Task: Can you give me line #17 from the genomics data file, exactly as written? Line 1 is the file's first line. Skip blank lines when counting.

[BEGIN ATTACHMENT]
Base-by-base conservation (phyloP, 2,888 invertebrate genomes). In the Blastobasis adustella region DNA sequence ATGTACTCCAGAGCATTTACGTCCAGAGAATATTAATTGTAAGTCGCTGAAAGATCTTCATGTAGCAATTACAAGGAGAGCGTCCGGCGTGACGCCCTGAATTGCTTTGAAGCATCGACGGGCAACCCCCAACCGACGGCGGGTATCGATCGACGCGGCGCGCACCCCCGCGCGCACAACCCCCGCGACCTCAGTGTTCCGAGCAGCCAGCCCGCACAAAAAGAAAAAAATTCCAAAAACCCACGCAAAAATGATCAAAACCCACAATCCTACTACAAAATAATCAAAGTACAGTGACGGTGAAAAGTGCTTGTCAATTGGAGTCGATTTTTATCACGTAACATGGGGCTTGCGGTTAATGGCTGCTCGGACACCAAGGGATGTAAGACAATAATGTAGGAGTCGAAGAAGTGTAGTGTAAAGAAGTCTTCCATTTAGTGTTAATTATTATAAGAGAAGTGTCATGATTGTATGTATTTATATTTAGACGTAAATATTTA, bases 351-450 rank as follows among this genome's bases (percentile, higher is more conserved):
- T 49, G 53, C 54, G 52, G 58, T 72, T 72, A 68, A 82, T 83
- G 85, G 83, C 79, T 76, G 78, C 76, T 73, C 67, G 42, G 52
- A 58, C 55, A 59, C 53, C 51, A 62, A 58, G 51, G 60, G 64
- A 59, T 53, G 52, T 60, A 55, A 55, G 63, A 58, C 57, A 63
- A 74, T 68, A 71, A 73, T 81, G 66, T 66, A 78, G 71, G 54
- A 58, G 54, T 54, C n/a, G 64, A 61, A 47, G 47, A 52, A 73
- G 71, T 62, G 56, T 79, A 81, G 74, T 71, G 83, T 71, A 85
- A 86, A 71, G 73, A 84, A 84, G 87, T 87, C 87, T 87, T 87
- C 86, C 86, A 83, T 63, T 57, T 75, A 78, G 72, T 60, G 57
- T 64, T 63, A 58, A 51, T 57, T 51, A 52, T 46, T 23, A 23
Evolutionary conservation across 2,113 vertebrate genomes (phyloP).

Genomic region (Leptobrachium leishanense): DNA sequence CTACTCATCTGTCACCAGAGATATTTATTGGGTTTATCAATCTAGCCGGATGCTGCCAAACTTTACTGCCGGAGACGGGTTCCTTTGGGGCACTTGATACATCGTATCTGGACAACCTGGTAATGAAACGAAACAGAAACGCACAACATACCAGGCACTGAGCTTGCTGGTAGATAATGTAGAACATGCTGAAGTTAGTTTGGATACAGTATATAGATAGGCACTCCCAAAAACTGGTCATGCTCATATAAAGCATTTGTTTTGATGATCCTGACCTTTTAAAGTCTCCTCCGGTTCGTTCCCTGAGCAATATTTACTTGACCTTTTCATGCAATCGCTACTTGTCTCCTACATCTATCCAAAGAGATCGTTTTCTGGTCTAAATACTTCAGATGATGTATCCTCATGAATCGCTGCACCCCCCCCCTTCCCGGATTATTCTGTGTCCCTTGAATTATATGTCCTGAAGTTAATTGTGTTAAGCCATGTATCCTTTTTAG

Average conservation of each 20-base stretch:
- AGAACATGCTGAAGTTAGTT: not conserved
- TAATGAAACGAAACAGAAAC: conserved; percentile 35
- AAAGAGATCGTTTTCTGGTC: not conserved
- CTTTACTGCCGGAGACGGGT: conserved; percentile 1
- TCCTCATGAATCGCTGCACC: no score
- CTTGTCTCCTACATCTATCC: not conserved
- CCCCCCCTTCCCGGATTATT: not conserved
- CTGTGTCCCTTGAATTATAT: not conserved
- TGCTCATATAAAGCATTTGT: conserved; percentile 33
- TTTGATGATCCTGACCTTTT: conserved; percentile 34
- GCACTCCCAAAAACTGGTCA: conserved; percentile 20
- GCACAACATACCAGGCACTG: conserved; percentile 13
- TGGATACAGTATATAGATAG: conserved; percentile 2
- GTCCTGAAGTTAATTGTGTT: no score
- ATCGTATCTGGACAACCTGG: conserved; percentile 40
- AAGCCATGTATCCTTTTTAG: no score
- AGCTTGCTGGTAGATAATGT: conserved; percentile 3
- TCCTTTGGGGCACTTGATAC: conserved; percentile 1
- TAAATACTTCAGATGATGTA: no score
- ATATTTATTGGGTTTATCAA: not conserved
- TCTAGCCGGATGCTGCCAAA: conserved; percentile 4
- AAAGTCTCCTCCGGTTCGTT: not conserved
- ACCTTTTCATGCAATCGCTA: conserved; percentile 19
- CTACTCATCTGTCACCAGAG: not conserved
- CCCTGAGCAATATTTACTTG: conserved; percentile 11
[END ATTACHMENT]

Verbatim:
- AAAGAGATCGTTTTCTGGTC: not conserved